These days, telecom operators are relying on Aadhaar data for customer verification before activating SIM cards. Reliance Jio, which is creating waves in the telecom field, is making use of this facility to its fullest potential. Operators like Airtel and Vodafone have also started to make use of Aadhaar date. Ever wondered how such private players are able to make use of Aadhaar data containing personal and sensitive information? Are there any regulations in place to ensure that nothing untoward happens when sensitive information passes into the hands of private agencies? This article attempts to analyse the legal framework within which private entities are using Aadhaar data for giving service benefits.
The Parliament passed the Aadhaar(Targeted Delivery of Financial and Other Subsidies, Benefits and Services) Act in March 2016. Section 57 of the Act enables corporates and persons other than government to use Aadhaar number to establish identity of person for any purpose pursuant to a law or contract. Section 57 reads as follows:
Nothing contained in this Act shall prevent the use of Aadhaar number for establishing the identity of an individual for any purpose, whether by the State or any body corporate or person, pursuant to any law, for the time being in force, or any contract to this effect:
Provided that the use of Aadhaar number under this section shall be subject to the procedure and obligations under section 8 and Chapter VI.
The proviso makes it clear that the use of Aadhaar number by private entities should be in compliance with Section 8 and Chapter VI of the Act. Section 8 and Chapter VI are based on two fundamental principles recognised by the Aadhaar Act : ‘individual consent’ and ‘confidentiality of information’.
The Act recognises biometric data to be ‘sensitive personal information’, as per Section 30.
Chapter VI of the Act, comprising Sections 28 to 33, deals with safeguard for protection and security of confidential information.
Section 8 deals with the manner in which the consent of individual should be obtained before using his Aadhaar number for ‘authentication’. Before proceeding further, it is important to understand certain concepts regarding the scheme of the Act.
The biometric and demographic information of persons collected under the Act is stored in a centralised database called ‘Central Identities Data Repository’(CIDR), which is under the control of Unique Identification Authority of India (UIDAI).
An entity which wants to use the Aadhaar data to ascertain the identity of a person for giving any service or benefit is called a ‘requesting entity’ (Sec.2(u)). This ‘requesting entity’ could be government department (like Income Tax Dept.), PSUs or banks, telecom operators etc, whether in public or private sector, by virtue of Section 57. The Aadhaar number and biometric data of the intending customer is passed on by the requesting entity to the central depository. If the data supplied by the requesting entity is matching with the information in the central data-base, a positive response is returned by the authority to the requesting entity, verifying correctness of identity. If there is no matching, a negative response is returned. This process is called ‘authentication’ (2(c)).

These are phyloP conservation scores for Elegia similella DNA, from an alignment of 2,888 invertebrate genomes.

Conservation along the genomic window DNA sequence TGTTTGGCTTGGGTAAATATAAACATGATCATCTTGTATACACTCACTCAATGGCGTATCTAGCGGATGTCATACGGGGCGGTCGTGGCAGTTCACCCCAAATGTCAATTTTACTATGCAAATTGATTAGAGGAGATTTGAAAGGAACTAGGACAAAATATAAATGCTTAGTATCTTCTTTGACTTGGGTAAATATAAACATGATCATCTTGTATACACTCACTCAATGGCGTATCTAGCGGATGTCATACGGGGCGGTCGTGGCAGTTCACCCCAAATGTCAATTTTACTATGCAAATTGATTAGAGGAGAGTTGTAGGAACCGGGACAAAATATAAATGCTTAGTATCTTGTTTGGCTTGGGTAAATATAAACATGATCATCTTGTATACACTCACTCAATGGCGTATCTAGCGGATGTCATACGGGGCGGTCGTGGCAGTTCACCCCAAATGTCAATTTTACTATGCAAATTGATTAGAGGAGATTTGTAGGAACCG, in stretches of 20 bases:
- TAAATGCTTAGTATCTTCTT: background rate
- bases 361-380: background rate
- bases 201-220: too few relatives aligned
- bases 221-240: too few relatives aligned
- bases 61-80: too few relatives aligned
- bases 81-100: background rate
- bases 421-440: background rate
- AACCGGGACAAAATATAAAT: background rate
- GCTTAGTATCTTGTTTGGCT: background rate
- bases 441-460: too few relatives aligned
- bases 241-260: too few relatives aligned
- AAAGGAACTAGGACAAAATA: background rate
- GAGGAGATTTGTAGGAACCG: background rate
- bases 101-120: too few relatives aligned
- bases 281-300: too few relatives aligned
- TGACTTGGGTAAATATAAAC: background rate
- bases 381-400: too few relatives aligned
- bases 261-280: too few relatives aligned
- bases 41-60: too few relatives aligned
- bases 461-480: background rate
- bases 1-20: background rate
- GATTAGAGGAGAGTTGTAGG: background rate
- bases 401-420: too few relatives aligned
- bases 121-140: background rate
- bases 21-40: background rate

A requesting entity can use aadhaar number and biometric data of an individual for authentication only with the informed consent of the individual. This is the mandate of Section 8. The individual has to informed be about the nature of information shared for authentication, and also the uses to which the information so received will be put. The information should be given and consent should be obtained in the manner specified in the regulations.
Aadhaar (Authentication) Regulations 2016
The informed consent of the individual has to be obtained in the manner specified in the said Rules. The requesting entity, who is desirous of using Aadhaar data, should register itself with the authority as per the regulations as an ‘authentication user agency (AUA)’. There are agencies which act as intermediaries between the AUA and the UIDAI by providing infrastructure for connectivity and access, registered under the regulations as ‘authentication service agency (ASA)’. The AUA will only get a yes/no response from the authority regarding the data supplied. The authority will not share the demographic or biometric information of the customer with the AUA, except for giving a yes/no response on the basis of verification search. However, if the AUA is registered as a ‘e-KYC user agency (KUA)’, the biometric and demographic information of the customer stored in the central depository will be shown to the agency so that the identity of the customer also could be physically verified by the agency.
Having analysed the scheme of registration under the Regulations, it is pertinent to refer to Regulation 6, which specifies the manner of obtaining consent. Regulation 6 read as:
(1) After communicating the information in accordance with regulation 5, a requesting entity shall obtain the consent of the Aadhaar number holder for the authentication.
(2) A requesting entity shall obtain the consent referred to in sub-regulation (1) above in physical or preferably in electronic form and maintain logs or records of the consent obtained in the manner and form as may be specified by the Authority for this purpose.(emphasis supplied)